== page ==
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From Barnes & NobleThe Barnes & Noble Review
Every kid knows what it's like to be told he or she is too little or young to do something: It's frustrating! And nobody knows that horrible feeling better than the boy in Bill Maynard's new picture book, QUIET, WYATT! It seems that whenever Wyatt asks for the chance to do anything, he gets the same answer: "Quiet, Wyatt!" The big kids won't let him fly a model plane, his sister won't let him dry the car she's washing, his father won't let him help cook breakfast, and his mother won't let him buy a puppy — all because he's not big enough.
Initially, Wyatt feels sad. Then he becomes angry. He thinks, "Nobody will listen to me. Nobody thinks that I'm big enough or old enough to do anything. But I'll change their minds." First, Wyatt shouts outside his house to get people's attention: "I'm Wyatt! Someday I'll be the biggest kid on the street." Then he yells on the football field: "I'm Wyatt! And someday I'm going to be big enough to kick a football all the way up to the sky." But nobody wants to listen; "Quiet, Wyatt" is the only response he gets. Finally, Wyatt does just that: He decides to stop speaking completely.
In his silent state, Wyatt notices a lot of important things — and keeps them to himself. He doesn't tell the big kids where their lost airplane is, doesn't warn his sister about an approaching rain cloud while she's washing the car, and he doesn't tell his dad that an egg left on the counter is about to roll onto the floor. It's only when Wyatt thinks a puppy's life is in danger that he finally opens up his mouth: "THE PUPPYISHIDING UNDER THE MAILMAN'S TRUCK!" he shouts.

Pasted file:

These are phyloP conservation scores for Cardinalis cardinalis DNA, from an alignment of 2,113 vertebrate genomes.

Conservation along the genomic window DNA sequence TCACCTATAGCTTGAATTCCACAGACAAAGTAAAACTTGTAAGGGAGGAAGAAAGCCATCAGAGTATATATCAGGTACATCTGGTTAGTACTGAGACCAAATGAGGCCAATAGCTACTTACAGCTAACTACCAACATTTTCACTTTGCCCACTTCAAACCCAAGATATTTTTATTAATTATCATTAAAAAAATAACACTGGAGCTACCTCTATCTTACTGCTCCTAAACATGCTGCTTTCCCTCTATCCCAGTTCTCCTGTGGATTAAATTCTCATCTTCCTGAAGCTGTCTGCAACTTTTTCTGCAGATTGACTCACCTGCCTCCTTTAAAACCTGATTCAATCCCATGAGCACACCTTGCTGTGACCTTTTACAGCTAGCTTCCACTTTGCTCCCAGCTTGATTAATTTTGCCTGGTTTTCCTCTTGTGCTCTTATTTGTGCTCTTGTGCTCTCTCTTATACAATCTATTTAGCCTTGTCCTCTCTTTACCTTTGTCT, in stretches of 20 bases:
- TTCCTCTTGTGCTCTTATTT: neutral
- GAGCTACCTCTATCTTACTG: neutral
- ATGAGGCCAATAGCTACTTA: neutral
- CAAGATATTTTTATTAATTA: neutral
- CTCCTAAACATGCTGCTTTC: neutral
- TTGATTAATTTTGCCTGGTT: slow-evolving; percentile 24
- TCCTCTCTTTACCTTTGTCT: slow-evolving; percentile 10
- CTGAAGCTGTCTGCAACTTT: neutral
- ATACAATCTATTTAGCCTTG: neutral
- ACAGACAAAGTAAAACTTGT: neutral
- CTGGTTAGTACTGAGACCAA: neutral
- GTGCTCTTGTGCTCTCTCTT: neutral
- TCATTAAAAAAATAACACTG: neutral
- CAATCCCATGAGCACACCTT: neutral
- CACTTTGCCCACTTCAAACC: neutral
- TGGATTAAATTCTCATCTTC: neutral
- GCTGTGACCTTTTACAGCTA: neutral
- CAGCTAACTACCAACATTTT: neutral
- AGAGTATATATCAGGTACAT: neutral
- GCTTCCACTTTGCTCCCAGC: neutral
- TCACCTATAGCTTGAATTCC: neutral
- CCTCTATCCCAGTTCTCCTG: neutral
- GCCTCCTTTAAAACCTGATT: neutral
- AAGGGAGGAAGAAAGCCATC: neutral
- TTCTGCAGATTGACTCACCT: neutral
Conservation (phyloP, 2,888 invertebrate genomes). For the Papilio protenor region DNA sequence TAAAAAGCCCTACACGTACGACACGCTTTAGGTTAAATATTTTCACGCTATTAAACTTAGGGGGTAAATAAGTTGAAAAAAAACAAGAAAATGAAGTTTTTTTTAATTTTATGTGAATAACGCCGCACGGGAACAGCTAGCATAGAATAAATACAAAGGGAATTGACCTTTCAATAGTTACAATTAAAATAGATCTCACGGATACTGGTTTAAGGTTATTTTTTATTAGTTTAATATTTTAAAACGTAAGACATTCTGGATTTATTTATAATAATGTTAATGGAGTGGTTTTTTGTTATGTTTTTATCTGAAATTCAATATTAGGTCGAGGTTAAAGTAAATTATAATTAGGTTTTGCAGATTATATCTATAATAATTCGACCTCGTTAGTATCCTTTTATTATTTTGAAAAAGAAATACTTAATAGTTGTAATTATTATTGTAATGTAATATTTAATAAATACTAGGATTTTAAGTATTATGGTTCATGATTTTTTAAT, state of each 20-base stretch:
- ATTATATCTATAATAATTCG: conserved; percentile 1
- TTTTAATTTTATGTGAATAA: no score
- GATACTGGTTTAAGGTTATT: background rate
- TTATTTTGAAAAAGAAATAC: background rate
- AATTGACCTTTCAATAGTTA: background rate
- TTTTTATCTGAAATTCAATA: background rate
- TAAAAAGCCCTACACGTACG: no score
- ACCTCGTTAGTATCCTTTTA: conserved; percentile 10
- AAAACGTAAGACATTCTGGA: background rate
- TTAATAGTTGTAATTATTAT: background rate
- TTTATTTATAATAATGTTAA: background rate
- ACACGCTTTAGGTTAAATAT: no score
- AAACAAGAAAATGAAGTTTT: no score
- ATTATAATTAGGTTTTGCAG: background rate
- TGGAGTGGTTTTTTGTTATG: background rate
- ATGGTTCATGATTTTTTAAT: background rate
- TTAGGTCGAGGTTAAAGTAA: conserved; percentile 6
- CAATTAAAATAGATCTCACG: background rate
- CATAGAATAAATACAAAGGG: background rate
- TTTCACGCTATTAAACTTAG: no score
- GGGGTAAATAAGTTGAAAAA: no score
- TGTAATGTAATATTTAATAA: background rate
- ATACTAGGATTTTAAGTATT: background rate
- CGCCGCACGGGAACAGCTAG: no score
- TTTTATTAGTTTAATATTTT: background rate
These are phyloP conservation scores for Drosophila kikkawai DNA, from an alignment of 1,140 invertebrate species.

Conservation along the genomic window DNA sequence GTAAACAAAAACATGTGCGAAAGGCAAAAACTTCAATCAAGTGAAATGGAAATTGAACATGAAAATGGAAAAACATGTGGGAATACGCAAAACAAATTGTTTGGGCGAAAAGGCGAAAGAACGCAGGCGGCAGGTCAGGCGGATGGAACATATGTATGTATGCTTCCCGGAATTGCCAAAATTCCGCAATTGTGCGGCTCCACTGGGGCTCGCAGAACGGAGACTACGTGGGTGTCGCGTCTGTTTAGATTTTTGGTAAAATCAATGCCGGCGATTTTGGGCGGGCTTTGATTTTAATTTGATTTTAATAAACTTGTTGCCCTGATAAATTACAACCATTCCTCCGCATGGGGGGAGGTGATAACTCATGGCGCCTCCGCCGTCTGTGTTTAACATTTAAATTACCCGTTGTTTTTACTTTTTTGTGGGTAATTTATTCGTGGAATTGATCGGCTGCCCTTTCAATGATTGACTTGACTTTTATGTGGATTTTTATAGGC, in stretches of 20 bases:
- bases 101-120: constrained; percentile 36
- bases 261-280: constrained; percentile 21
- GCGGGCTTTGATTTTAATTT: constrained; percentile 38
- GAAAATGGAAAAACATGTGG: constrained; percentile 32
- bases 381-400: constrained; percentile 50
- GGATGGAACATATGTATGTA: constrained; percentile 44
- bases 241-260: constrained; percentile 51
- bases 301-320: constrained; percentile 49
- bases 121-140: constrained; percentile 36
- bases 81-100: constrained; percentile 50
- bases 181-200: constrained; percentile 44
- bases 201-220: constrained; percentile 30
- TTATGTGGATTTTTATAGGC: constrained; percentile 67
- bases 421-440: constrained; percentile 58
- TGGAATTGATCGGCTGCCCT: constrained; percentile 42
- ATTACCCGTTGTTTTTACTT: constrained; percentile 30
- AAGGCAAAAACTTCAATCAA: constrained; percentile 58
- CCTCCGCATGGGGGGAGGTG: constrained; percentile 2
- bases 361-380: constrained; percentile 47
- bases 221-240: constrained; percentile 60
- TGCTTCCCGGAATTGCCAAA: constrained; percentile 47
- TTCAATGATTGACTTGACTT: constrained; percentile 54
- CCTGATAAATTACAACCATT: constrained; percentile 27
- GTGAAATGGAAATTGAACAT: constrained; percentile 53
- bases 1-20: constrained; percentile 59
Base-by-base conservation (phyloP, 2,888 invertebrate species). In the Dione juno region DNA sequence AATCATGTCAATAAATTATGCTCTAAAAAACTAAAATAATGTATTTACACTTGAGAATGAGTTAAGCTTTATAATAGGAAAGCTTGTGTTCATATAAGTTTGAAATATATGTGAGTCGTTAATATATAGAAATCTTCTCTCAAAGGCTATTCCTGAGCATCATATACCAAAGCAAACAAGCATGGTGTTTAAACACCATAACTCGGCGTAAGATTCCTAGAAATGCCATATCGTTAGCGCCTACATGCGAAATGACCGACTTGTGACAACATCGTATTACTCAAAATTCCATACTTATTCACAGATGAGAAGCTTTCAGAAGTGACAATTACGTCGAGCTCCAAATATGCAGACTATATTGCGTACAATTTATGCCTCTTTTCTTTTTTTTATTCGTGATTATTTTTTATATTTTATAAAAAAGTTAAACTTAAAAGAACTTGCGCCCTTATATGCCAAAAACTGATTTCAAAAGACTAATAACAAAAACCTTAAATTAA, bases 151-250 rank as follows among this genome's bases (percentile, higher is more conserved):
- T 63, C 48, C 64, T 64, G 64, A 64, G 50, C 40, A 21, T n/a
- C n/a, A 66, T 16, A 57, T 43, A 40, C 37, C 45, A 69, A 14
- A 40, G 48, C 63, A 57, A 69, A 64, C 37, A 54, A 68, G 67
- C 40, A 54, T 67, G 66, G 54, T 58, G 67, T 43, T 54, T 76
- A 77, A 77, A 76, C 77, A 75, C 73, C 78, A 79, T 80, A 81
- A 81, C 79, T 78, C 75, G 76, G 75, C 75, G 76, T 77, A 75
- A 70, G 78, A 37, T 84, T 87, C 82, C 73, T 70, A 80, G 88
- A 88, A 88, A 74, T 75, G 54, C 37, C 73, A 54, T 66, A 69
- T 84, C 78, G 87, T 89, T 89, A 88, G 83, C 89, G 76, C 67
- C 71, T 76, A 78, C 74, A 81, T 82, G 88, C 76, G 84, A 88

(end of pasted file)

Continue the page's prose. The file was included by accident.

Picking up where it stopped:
After this, everyone begins to see Wyatt in a new light. People who were once dismissive of him suddenly appreciate the little boy and his words: "It's a good thing that Wyatt said something," one of his neighbors remarks. Wyatt's parents even reward him for speaking up by buying him the puppy whose life he saved. Everyone realizes that despite Wyatt's small size, he can — and has — made a difference.
QUIET, WYATT! is a delightful story that brings to life a universal experience of childhood — and proves that you don't have to be a grown-up to have something important to say.